Several conflicts in Sudan have prevented its development and caused massive population displacement. One third of Sudan is classified as desert, 60% of its total population is rural and 31% of its GDP derives from agriculture. Agricultural land continues to represent an important resource, especially since the independence of South Sudan, where the majority of oil reserves are found.
The Interim National Constitution does not specifically recognize land rights and ownership, but it calls for the establishment of a National Land Commission to guide the development of a land policy, the creation of mechanisms for dispute resolution and the recognition of customary rights. The Land Resettlement and Registration Act establishes land settlement and registration of rights, and the Civil Transaction Act of 1984 provides the state with the ownership of unregistered land as well as the authority over land transactions, transfers, inheritance and usufruct rights. In addition, the Local Government Act of 1998 assigns the management and administration of land to local authorities.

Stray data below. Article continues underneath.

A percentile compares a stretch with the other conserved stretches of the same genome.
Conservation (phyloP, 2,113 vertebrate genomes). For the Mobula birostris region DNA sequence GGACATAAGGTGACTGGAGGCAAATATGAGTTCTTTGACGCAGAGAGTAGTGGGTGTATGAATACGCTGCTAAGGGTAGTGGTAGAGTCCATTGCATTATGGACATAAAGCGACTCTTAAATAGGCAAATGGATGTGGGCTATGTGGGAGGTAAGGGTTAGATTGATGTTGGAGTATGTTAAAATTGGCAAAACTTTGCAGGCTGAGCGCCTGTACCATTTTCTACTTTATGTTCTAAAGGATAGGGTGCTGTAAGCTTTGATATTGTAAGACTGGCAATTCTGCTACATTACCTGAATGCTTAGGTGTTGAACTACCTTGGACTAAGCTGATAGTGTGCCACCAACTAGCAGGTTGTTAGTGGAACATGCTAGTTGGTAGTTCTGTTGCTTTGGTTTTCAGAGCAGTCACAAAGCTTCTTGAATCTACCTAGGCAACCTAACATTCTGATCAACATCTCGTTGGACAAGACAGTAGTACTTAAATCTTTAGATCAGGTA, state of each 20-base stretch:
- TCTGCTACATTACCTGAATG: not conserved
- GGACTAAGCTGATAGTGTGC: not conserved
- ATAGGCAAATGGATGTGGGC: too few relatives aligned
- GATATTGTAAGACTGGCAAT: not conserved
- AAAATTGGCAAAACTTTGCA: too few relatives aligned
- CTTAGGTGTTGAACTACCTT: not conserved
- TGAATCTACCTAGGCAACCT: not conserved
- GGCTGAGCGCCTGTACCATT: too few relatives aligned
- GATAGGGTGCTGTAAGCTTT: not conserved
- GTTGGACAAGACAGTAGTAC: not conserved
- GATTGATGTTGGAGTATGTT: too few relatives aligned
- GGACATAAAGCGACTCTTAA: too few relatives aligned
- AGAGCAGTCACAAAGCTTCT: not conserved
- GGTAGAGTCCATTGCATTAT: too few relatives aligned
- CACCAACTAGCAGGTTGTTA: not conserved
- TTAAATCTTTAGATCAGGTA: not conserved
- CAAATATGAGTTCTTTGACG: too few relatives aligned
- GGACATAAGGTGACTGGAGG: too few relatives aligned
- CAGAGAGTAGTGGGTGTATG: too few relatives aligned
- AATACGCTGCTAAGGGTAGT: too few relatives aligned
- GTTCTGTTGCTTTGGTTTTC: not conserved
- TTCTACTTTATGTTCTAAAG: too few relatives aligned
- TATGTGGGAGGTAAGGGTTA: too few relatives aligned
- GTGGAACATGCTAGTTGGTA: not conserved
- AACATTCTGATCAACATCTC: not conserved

Despite the end of the civil war, Sudan continues to experience internal conflicts, many of which are related to the management of natural resources, particularly oil and land, border demarcation and government expropriation of land. In the majority of cases, land disputes are resolved by traditional institutions and customary courts.